"I am Ulupi of Hastinapur. I was once the wife of Arjuna, a self centered man who had his way with my body, promising me happiness and celestial dreams of lovely Apsara dancing on my pillow at night. I was a fool for believing his lies and from what I have been told, you are as well. He is a great deceiver, as his first wife Draupadi informed me. After he left the palace when he tired of her he literally gave her up and forced her to marry all of his five brothers just so he could follow his destiny and seek enlightenment. Even Lord Krishna accepts him after he broke his vow of purity and trust a hundred times. Perhaps the Lord sees something of worth in him that we cannot. I was not so fortunate as you, and I lost my husband after only a few months. I was a great warrior in my youth as were you Chitrangada and never allowed a man to command or control me, until marrying Arjuna. He has even taken another wife, the young and beautiful Suphadhra with whom he is in love and is most dedicated. I had to listen at night to their love making while Arjuna ignores me, the moans and sounds of pleasure that I am forced to hear tormenting me to my core. But alas, he left you a son to rule the kingdom thereby guaranteeing security whilst I had to sit back and watch the Pandava clan bicker and fight among themselves and then with their half siblings, the Kauravas. They had the nerve to ask me for advice while I was rotting away alone! They are all selfish and blind to anything that doesn't concern them and Arjuna is no different from the rest of those serpents. There may be none left after this great bloody battle which is taking place now on the plain of Kurukshetra for many have died and it is surely wise and clever on the part of Lord Arjuna to come here to seek refuge with you. He will discard you and cast ye out and Arjuna, not your son, will sit on that throne. The prince has been so involved with this Pandava and Kaurava war that he isn't even aware that your son sits on the throne now. You will have to decide what to do and quickly, as Arjuna's force is very close now to your city. Though we both in the past would have been competitors for the embrace of this handsome prince, we should now stand as one against this abuser of women, the manipulator Arjuna, the son of Pandu of the Lotus Dynasty."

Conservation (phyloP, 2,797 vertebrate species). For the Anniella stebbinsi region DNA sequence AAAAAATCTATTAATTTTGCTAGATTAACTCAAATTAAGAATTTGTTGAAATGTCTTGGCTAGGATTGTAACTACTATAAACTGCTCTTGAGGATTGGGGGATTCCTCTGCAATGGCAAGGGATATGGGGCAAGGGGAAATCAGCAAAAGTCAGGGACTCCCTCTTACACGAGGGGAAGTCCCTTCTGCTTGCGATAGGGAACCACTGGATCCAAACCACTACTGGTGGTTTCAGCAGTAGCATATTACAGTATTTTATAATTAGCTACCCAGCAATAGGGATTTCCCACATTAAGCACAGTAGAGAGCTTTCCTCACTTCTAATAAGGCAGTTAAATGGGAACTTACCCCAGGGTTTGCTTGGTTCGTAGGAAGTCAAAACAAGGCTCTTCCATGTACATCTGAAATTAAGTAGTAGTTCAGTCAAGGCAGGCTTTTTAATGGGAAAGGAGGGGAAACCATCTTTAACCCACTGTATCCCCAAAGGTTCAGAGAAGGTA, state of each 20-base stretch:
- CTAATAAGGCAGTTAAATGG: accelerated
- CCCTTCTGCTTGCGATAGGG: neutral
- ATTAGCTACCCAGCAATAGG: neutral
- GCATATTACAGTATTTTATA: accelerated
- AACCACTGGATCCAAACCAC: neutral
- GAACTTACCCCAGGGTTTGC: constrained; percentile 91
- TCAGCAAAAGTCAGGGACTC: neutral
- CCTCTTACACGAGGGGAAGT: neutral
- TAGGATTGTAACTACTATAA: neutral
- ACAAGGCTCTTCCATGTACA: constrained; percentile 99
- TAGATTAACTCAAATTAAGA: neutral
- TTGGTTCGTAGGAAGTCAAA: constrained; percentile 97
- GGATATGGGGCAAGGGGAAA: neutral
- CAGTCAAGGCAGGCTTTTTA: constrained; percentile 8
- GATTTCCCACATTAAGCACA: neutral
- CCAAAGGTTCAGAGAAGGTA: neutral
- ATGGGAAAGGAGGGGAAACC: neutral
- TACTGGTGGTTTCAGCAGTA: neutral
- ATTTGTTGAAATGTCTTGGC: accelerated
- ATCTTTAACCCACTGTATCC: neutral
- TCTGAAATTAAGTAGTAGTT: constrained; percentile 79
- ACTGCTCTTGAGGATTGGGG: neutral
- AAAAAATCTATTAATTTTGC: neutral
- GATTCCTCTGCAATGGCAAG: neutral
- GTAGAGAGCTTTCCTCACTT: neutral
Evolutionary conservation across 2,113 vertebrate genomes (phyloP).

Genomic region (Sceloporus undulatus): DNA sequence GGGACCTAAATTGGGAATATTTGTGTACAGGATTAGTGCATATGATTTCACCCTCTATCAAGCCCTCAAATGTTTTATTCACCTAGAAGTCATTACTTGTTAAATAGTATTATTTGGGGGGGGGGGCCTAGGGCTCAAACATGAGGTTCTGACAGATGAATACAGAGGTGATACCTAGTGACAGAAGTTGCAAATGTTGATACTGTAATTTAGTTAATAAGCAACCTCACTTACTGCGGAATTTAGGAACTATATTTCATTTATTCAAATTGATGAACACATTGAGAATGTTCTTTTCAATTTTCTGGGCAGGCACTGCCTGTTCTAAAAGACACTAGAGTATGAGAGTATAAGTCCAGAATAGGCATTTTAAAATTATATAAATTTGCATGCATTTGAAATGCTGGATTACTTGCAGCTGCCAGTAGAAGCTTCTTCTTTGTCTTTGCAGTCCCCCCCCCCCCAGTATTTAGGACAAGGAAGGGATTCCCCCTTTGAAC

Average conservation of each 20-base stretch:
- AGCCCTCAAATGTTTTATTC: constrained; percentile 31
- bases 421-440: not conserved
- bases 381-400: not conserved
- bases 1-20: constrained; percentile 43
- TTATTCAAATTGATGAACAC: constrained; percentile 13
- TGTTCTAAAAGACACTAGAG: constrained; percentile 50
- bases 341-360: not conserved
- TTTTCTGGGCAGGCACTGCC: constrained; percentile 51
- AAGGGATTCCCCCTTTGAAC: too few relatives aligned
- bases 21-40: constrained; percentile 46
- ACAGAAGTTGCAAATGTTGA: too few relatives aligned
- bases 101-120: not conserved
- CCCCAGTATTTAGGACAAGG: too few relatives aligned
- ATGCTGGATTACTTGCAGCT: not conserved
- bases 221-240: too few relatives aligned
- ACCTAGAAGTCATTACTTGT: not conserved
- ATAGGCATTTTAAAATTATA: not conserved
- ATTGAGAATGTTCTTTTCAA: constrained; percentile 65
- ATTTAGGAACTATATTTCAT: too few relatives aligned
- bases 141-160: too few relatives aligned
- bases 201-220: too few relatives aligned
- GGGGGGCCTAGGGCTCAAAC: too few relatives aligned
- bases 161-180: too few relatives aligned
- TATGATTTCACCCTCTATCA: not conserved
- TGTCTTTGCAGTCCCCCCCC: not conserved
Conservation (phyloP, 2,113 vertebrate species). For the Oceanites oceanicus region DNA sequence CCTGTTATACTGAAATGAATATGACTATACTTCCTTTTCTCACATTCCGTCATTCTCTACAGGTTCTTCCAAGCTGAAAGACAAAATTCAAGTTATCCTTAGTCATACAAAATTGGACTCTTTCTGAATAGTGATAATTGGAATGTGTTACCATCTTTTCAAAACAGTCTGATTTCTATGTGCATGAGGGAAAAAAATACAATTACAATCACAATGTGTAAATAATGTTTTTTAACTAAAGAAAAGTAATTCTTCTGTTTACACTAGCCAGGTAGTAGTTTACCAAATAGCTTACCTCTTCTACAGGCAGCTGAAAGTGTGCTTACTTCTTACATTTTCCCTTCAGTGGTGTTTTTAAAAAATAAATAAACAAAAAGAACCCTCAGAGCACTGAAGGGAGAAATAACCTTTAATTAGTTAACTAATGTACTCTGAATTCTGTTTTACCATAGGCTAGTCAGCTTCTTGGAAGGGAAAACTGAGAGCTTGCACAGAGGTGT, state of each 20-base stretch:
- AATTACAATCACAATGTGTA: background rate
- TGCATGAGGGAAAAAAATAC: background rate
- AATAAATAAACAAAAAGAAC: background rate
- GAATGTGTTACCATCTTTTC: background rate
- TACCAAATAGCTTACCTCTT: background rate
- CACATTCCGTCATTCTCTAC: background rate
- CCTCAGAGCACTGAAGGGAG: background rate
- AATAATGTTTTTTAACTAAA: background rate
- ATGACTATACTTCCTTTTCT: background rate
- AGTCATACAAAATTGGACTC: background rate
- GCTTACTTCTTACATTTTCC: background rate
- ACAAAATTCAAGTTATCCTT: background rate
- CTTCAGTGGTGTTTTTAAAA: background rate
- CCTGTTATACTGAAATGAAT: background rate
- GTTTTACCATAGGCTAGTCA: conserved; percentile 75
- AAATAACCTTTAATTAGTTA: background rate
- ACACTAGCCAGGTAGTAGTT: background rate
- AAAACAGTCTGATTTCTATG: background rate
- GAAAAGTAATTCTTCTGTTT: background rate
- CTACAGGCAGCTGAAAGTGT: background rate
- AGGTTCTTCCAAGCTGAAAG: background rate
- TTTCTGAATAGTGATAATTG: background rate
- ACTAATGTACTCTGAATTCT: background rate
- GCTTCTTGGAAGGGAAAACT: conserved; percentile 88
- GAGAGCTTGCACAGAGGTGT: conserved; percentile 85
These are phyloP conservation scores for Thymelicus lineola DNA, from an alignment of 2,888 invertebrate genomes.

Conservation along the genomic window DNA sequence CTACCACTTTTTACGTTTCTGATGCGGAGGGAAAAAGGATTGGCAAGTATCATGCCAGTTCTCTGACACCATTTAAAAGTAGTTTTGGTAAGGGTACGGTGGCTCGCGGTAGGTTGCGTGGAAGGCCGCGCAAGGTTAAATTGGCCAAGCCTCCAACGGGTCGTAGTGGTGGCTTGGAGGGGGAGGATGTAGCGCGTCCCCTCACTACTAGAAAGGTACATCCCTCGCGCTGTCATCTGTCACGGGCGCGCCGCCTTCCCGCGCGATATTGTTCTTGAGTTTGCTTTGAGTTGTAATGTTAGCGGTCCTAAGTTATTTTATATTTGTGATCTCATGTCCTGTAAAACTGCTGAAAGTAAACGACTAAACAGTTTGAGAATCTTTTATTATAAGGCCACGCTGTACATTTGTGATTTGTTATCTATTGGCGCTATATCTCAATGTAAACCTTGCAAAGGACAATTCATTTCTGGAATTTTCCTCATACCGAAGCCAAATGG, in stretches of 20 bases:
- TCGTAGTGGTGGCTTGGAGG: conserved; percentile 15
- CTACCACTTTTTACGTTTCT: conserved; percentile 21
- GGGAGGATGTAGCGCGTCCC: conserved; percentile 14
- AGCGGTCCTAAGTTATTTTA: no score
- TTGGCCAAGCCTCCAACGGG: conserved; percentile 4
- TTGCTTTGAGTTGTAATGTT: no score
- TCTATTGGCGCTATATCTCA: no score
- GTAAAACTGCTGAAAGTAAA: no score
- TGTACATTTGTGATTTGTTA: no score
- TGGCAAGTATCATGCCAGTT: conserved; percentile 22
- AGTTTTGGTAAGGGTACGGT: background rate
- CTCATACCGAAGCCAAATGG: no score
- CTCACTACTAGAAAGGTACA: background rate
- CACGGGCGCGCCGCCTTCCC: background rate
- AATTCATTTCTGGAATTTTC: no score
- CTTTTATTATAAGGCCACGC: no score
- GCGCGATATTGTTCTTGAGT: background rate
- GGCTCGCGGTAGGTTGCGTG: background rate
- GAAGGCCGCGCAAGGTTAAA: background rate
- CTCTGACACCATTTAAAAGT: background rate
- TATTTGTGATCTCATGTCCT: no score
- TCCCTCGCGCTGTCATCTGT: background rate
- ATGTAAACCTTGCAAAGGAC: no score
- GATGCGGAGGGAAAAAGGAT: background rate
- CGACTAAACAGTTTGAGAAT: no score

Chitrangada responded calmly, but firm: "Yes, you speak the truth and there is no question that we both have been wronged. I despise this prince for what he did to me, and to those women upon whom he did cast his spell. He has been irresponsible and for the sake of enlightenment oft did he abandon his duty as prince and husband. There is in my heart a place of compassion for those who seek the path of dharma, those who would abandon physical desire and seek peace through the application of ahimsa. Deep in the recesses of my soul is a memory of Arjuna's kindness, his compassion, and his love of the pursuit of divine truth, satya, though his desire and ego as well as his lust for women seemed never to be satisfied, as women were unable to resist his good looks and the manner in which he swaggers. If he comes here to fight, I shall not hesitate to meet him in armed combat for it is I alone who did wound him once and bettered him with my bow skills. But if he is willing to explain why he left me in my hour of happiness, the only true joy I have ever experienced in my life, then I might allow him to leave Manipur unharmed. I know not why life is such that we are shaped by fate and destiny except that what we are experiencing is Maya, and both you and I as well as Arjuna are but an illusion." Ulupi's face revealed her disappointment at Chitrangada's caution and the small amount of obvious feeling the princess still held in her heart for Arjuna. Now, Ulupi's words of warning would betray her impatience and alarm Chitrangada, who was well accustomed to manipulation and political intrigue: "I hope you will consider what is at stake and make the right decision, for we both know who this man is and what he is capable of. It is your son Babhruvahana who will suffer the most. Be on your guard Chitrangada, as our common enemy approaches." With those words Ulupi ordered her attendant to turn the war chariot around and go back to where her forces were assembled on a hill, waiting for the arrival of Arjuna and hoping Chitrangada would consider her words and commit the army of Manipur to battle against him. She was also clever and cautious this daughter of Manipur, and instructed her son to assemble his forces outside the city walls and await a possible attack. "Fight against whoever attacks you my son, for two armies have brought their war to our lands, they who have never been invited. I will join you shortly and we will see how destiny shall manifest the truth this day. Whichever army attacks you first, fight that enemy and destroy them. I will be at your side, fear ye not.